A 23-car convoy snakes its way around Orange Grove in East London. Its speakers are blaring encouragement to residents to come and hear new ANC president Cyril Ramaphosa speak at Buffalo Stadium on Saturday. It’s hot. Shirtless children are playing in the streets. Women come to their doors, curious about all the commotion. A stone’s throw from East London Airport, a green board marked Airport Townships leads you to the area. A pile of aluminium and wooden planks make up an informal settlement.
This weekend marks the most defining moment in democratic South Africa as the ANC decides who will lead the party after President Jacob Zuma. By implication it will also tell us who will be the next president of South Africa, presuming the ANC retains its electoral majority, which could also hinge on the outcome of the leadership vote at Nasrec in Johannesburg over the next 48 hours. Will Cyril Ramaphosa prevail or will Nkosazana Dlamini-Zuma?
The worst possible scenario for the ANC’s 54th national conference is an unresolved leadership battle. If there is a disputed result or the election of the new president does not take place‚ it means that President Jacob Zuma would remain the party leader until a new election can be held. This would hold the ANC and the country at ransom indefinitely and prolong the political and economic turmoil that has defined Zuma’s term as the party leader.
Muck Rack makes it simple to find people, tweets, or articles that mention any name, keyword, company, hashtag etc. We've compiled this guide to help you make the most of your search.
Selecting a term
Start searching tweets, articles from media outlets, articles mentioned in tweets, journalists'
names, titles and bios with some suggested searches:
Companies or Topics (e.g. iPhone, Microsoft)
Phrases (e.g. "cloud computing") — use quotes to keep the terms together
Twitter handles (e.g. @username) — returns those who have mentioned or replied to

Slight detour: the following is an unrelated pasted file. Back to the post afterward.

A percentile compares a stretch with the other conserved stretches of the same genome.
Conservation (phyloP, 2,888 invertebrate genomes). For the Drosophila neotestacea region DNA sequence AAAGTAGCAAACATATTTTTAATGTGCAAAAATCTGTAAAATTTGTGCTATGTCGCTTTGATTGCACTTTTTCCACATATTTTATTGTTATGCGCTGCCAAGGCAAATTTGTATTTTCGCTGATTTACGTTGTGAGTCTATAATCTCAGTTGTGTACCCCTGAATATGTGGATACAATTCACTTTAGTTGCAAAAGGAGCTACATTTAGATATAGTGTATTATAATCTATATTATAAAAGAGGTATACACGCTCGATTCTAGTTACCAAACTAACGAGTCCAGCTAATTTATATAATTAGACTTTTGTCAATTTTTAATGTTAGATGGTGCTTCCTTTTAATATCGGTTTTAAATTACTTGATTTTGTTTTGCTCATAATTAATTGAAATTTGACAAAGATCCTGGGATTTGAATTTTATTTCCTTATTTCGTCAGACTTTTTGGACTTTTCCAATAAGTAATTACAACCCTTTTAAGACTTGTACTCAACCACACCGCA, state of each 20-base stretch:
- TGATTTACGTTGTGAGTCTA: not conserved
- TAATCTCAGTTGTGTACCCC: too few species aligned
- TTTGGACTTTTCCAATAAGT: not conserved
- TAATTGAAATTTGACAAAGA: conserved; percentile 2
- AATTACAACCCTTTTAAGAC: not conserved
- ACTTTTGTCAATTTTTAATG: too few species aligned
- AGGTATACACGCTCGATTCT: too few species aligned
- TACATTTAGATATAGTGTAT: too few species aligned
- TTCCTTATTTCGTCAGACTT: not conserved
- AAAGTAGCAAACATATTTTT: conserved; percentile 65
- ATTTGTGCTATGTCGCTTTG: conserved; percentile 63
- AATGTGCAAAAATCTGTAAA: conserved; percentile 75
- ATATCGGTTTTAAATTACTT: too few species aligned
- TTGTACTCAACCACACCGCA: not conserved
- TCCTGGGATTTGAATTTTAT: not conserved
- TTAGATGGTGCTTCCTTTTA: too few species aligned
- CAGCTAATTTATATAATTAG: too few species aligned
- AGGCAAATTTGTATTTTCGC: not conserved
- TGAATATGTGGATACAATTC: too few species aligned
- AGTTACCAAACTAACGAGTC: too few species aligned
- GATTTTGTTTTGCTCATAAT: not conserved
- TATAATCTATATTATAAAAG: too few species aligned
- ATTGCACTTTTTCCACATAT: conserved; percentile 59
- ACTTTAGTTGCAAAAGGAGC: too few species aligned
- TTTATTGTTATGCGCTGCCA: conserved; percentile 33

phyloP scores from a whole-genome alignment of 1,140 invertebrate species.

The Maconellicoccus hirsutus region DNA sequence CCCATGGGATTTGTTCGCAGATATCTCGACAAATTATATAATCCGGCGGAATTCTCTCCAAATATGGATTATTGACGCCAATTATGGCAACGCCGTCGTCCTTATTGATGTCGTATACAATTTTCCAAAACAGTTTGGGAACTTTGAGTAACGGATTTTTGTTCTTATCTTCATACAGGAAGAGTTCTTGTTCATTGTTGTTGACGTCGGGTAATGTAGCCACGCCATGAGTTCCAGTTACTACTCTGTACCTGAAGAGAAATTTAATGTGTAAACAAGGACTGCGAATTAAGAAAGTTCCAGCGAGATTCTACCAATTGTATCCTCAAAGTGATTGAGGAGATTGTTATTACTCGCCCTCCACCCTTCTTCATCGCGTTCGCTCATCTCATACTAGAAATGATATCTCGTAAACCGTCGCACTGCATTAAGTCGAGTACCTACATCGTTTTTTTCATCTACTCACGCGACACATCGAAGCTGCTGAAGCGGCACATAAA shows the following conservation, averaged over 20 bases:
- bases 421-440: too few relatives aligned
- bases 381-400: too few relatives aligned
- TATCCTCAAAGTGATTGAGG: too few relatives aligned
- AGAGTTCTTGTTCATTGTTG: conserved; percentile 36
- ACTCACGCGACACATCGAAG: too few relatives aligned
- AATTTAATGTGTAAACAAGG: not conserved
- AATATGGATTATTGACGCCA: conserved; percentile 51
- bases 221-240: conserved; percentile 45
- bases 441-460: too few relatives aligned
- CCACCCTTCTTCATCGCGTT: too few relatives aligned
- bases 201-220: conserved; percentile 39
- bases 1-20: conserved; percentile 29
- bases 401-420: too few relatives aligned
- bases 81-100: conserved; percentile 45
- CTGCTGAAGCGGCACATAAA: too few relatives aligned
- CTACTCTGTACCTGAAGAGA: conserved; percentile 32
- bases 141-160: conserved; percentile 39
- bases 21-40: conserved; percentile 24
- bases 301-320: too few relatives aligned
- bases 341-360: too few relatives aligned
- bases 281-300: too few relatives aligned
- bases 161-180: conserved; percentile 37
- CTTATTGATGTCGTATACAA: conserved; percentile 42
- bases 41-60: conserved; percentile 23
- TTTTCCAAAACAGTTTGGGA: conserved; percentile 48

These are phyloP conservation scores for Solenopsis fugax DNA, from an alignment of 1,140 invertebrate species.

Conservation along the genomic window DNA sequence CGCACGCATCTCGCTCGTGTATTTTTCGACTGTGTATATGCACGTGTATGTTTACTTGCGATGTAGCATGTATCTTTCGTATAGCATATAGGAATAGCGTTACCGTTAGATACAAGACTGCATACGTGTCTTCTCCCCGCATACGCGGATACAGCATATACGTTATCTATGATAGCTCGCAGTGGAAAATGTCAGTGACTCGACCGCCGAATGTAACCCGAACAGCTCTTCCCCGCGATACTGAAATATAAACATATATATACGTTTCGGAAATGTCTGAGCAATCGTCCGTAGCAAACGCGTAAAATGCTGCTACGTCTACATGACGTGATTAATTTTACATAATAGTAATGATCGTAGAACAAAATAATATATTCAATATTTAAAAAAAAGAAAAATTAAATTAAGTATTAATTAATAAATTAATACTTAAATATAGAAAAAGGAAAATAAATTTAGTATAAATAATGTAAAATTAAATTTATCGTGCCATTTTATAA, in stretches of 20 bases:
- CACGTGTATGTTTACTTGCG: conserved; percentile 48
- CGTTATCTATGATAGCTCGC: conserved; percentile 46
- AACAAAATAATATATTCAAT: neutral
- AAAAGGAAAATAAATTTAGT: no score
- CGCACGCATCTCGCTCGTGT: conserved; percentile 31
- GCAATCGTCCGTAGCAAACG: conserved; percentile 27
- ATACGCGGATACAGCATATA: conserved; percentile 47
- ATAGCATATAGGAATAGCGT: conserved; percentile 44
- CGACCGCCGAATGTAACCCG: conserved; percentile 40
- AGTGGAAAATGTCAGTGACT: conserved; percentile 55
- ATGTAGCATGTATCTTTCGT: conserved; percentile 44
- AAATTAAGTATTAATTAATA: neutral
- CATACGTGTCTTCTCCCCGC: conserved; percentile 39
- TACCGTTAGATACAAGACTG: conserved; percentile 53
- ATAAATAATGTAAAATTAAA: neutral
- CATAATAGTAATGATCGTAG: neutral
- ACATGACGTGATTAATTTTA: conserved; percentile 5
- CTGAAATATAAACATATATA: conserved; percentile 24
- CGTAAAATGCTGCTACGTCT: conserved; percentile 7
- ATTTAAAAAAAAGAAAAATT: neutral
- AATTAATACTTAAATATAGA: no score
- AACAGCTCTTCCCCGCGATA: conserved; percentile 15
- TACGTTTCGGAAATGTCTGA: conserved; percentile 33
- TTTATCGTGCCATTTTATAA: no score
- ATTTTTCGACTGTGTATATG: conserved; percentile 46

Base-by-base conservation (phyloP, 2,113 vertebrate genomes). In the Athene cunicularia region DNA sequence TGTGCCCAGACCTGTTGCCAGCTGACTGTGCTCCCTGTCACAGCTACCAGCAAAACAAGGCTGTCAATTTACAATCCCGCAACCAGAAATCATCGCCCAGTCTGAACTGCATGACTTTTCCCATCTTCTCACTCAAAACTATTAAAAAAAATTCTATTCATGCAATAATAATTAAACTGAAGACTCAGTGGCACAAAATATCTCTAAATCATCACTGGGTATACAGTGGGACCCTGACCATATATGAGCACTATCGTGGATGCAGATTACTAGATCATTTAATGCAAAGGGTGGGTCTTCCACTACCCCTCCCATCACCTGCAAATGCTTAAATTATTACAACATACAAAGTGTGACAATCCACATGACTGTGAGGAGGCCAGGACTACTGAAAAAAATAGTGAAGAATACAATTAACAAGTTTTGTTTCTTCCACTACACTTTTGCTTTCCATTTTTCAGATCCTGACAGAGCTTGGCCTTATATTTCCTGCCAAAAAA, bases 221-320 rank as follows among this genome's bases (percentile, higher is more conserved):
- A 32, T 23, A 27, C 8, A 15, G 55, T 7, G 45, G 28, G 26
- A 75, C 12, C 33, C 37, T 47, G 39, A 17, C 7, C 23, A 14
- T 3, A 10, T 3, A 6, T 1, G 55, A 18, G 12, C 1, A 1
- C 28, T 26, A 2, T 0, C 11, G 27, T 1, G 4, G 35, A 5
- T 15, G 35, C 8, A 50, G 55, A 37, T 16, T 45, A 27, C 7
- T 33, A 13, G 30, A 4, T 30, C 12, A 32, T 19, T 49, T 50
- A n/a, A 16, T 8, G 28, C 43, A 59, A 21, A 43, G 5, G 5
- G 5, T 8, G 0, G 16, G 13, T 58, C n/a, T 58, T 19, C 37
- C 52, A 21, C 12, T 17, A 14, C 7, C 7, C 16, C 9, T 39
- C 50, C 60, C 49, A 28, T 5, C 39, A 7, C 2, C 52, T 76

Names (e.g. "David Pogue")
Hashtags (e.g. #sxsw, #london2012)
Bio details (e.g. vegan, Olympics, father)
Muck Rack's Advanced Search allows for many boolean operators.
Find results that mention multiple specified terms, use AND or
+. For example, ensure each result contains both Elon Musk and Mark Zuckerberg by
searching Musk AND Zuckerberg or Musk + Zuckerberg.
Use the operators OR or , to broaden your search when you'd like either of
multiple terms to appear in results. (This is the default behavior of our search when no operators
are used). For example, results will contain either cake or cookie by searching cake OR cookie or cake,cookie
Use NOT or - to subtract results from your search. For
example, searching Disney will yield results about the Walt Disney Company as well as Walt Disney
World Resort. To exclude mentions of Disney World, search for Disney -World or Disney
When using one of these operators with a phrase, enclose it in quotation marks. For example, you can
find results about smartphones excluding Apple's iPhone 4S by searching smartphone -"iPhone
Exact case matching or punctuation
If you're searching for a brand name or keyword that relies on specific punctuation marks or capitalization, you can
find results that match your exact query by adding matchcase: before the keyword you're searching for, like matchcase:E*TRADE .
Use parentheses to separate multiple
boolean phrases. For example, to find journalists talking about having fun in Disney World or
Disneyland, search for ("disney world" OR disneyland) AND fun.
An asterisk can be used to search for any variation of a root word truncated by the asterisk. For example, searching for admin* will return results for administrator, administration, administer, administered, etc.
A near operator is an AND operator where you can control the distance between the words. You can vary the distance the near operation uses by adding a forward slash and number (between 0-99) such as strawberries NEAR/10 "whipped cream", which means the strawberries must exist within 10 words of "whipped cream".